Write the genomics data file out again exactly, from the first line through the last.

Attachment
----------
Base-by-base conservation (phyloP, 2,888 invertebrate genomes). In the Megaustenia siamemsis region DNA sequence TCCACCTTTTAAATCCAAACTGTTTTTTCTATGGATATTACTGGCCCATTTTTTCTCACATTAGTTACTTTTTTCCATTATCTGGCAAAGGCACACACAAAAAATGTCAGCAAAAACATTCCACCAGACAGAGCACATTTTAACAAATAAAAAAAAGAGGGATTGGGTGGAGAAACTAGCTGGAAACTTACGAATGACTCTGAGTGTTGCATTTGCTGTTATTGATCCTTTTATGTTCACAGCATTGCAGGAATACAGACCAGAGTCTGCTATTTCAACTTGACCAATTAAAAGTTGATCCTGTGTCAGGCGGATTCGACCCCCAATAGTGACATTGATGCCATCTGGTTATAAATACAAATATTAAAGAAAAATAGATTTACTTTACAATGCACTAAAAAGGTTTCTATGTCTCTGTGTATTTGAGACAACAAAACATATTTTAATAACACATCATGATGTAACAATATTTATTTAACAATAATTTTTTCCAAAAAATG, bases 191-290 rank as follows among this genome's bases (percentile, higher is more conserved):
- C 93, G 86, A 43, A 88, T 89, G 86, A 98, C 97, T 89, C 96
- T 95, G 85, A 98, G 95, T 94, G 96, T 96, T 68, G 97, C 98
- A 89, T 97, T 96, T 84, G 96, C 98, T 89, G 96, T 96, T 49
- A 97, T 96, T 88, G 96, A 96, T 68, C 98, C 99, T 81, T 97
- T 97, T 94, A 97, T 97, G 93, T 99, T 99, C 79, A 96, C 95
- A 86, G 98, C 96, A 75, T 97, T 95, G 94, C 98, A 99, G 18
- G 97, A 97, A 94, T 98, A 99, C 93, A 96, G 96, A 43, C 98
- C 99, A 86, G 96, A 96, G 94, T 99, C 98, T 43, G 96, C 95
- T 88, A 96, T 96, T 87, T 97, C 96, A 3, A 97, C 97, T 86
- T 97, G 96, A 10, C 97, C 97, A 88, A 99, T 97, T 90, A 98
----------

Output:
Base-by-base conservation (phyloP, 2,888 invertebrate genomes). In the Megaustenia siamemsis region DNA sequence TCCACCTTTTAAATCCAAACTGTTTTTTCTATGGATATTACTGGCCCATTTTTTCTCACATTAGTTACTTTTTTCCATTATCTGGCAAAGGCACACACAAAAAATGTCAGCAAAAACATTCCACCAGACAGAGCACATTTTAACAAATAAAAAAAAGAGGGATTGGGTGGAGAAACTAGCTGGAAACTTACGAATGACTCTGAGTGTTGCATTTGCTGTTATTGATCCTTTTATGTTCACAGCATTGCAGGAATACAGACCAGAGTCTGCTATTTCAACTTGACCAATTAAAAGTTGATCCTGTGTCAGGCGGATTCGACCCCCAATAGTGACATTGATGCCATCTGGTTATAAATACAAATATTAAAGAAAAATAGATTTACTTTACAATGCACTAAAAAGGTTTCTATGTCTCTGTGTATTTGAGACAACAAAACATATTTTAATAACACATCATGATGTAACAATATTTATTTAACAATAATTTTTTCCAAAAAATG, bases 191-290 rank as follows among this genome's bases (percentile, higher is more conserved):
- C 93, G 86, A 43, A 88, T 89, G 86, A 98, C 97, T 89, C 96
- T 95, G 85, A 98, G 95, T 94, G 96, T 96, T 68, G 97, C 98
- A 89, T 97, T 96, T 84, G 96, C 98, T 89, G 96, T 96, T 49
- A 97, T 96, T 88, G 96, A 96, T 68, C 98, C 99, T 81, T 97
- T 97, T 94, A 97, T 97, G 93, T 99, T 99, C 79, A 96, C 95
- A 86, G 98, C 96, A 75, T 97, T 95, G 94, C 98, A 99, G 18
- G 97, A 97, A 94, T 98, A 99, C 93, A 96, G 96, A 43, C 98
- C 99, A 86, G 96, A 96, G 94, T 99, C 98, T 43, G 96, C 95
- T 88, A 96, T 96, T 87, T 97, C 96, A 3, A 97, C 97, T 86
- T 97, G 96, A 10, C 97, C 97, A 88, A 99, T 97, T 90, A 98